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Your Guide to Auto Financing: Rising Interest Rates and Tightening Credit

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Jim Price Auto

While auto manufacturers continue to sell record amounts of new cars over the past few years, concerns have been growing about rising interest rates and how it will affect car sales.

Difference in Financing New Versus Used

It’s important to note that interest rates differ between new and used vehicles. Typically, the interest rate is higher on a used vehicle than it is on a new one. The main factor is that a used vehicle generally has more risk and a shorter available term. Some new vehicle loans can be extended out to 60 to 72 months, where the average used car loan is around 48 months, and an average interest rate at 6%.

It’s true, higher rates mean borrowing money comes with higher costs, but many auto manufacturers are still offering aggressive financing options on their new vehicles. In fact, as most consumers have grown to expect financing options in the low single digits, it is only on new cars where rates still exist at or near zero percent.

Qualifying Factors and Your Options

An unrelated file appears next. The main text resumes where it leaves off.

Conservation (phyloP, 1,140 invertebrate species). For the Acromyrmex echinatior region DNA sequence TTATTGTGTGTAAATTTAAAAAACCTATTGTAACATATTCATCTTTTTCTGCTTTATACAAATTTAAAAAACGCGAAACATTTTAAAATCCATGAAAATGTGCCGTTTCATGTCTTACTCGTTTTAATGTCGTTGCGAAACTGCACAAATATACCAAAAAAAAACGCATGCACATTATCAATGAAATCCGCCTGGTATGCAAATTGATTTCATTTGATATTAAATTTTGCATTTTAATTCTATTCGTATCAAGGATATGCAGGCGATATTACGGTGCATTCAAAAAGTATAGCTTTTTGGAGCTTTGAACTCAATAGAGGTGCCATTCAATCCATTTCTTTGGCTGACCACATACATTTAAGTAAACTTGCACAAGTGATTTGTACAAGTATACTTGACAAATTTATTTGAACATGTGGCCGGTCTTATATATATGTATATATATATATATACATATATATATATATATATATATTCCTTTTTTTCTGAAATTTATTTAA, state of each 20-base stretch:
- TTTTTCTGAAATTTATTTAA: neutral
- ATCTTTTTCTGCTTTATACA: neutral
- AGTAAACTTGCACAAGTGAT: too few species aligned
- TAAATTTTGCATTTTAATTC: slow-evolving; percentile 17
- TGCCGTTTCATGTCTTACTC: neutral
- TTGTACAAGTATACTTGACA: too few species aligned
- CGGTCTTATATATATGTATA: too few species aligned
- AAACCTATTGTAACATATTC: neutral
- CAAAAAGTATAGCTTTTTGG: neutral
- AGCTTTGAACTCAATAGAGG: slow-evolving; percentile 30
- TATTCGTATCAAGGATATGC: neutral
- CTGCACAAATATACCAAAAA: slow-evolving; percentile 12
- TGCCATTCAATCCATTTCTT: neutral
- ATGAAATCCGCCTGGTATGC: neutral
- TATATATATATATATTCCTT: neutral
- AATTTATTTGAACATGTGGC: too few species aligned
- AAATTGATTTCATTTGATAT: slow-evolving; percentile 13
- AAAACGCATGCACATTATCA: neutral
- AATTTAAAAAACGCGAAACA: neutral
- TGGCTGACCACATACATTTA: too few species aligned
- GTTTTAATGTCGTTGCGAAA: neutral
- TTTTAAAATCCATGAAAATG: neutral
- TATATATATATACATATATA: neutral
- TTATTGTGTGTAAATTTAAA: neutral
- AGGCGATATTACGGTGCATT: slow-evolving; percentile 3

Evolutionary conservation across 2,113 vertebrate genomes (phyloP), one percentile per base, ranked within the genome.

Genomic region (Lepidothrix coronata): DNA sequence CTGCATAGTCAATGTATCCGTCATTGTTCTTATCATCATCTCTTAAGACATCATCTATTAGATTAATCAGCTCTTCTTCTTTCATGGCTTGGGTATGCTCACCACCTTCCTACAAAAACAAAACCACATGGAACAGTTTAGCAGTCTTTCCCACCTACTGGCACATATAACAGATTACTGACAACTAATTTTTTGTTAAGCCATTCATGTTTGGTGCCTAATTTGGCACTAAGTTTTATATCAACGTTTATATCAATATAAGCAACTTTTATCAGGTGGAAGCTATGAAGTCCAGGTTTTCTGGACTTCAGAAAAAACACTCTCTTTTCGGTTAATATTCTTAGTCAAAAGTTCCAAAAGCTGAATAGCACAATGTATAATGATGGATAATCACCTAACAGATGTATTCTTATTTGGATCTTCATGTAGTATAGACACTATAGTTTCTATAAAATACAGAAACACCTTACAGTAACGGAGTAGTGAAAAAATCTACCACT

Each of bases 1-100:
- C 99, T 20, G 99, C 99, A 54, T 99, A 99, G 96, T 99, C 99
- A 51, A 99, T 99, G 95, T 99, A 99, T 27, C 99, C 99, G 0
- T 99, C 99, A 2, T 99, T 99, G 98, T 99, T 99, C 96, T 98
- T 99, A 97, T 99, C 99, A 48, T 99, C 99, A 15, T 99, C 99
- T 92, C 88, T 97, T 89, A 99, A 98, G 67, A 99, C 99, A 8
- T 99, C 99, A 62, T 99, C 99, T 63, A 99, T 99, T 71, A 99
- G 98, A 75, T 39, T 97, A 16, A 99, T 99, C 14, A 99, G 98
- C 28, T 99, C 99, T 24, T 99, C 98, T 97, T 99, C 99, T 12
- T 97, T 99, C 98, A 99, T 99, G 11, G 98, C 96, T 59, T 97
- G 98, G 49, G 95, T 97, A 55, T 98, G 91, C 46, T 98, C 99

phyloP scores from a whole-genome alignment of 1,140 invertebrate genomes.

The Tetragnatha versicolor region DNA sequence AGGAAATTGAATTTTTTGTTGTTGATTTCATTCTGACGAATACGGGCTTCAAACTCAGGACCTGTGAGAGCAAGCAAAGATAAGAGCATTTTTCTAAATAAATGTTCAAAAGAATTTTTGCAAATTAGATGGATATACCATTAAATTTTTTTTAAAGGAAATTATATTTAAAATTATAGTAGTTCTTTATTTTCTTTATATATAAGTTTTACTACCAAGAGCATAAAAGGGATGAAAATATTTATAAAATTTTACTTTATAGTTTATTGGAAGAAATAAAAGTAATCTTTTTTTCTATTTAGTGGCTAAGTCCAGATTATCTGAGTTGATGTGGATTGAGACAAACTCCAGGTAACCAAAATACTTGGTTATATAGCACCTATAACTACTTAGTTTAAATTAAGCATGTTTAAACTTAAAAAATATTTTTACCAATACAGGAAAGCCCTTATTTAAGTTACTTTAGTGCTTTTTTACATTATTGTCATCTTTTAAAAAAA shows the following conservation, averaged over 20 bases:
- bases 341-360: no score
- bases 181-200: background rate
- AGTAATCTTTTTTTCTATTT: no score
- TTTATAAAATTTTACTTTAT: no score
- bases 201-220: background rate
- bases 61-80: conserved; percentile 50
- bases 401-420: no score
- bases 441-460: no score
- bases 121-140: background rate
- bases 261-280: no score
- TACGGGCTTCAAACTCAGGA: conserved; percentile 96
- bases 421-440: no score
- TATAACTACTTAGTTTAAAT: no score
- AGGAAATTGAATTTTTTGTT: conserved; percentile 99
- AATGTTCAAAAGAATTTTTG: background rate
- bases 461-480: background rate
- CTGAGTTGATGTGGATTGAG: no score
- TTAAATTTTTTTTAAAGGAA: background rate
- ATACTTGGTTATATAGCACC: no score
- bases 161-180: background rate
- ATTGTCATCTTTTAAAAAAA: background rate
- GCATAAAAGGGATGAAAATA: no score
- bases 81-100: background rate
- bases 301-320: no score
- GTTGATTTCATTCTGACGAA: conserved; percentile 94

Many different factors go into loan qualification including credit score, down payment, length of term, and cost of the vehicle. These are just a few of the things looked at by a lender.

So how does this affect you? If you are looking at purchasing a new vehicle, the interest rate hikes can have minimal to no affect. Most manufacturers have “captive finance” arms that exclusively provide loans to people who purchase their vehicles. Some local dealerships form relationships with lending institutions that offer very aggressive rates to all ranges of credit scores. New vehicles typically come with some sort of rebate or manufacturer incentive that can lower the cost of the vehicle, thus making it easier to get qualified to purchase. 

If you have a lower credit score and some black marks on your credit reports, don't worry.  There are still many options for you to purchase a vehicle. While your ultimate rate may be “near prime” or “sub prime”, many dealerships utilize their relationships with loan institutions and can get you qualified.

The public should be prepared for more interest rate hikes, but don’t get discouraged if you’re ready to replace your mode of transportation. There are still plenty of available options for consumers of all credit ranges.

This content is sponsored by Jim Price Automotive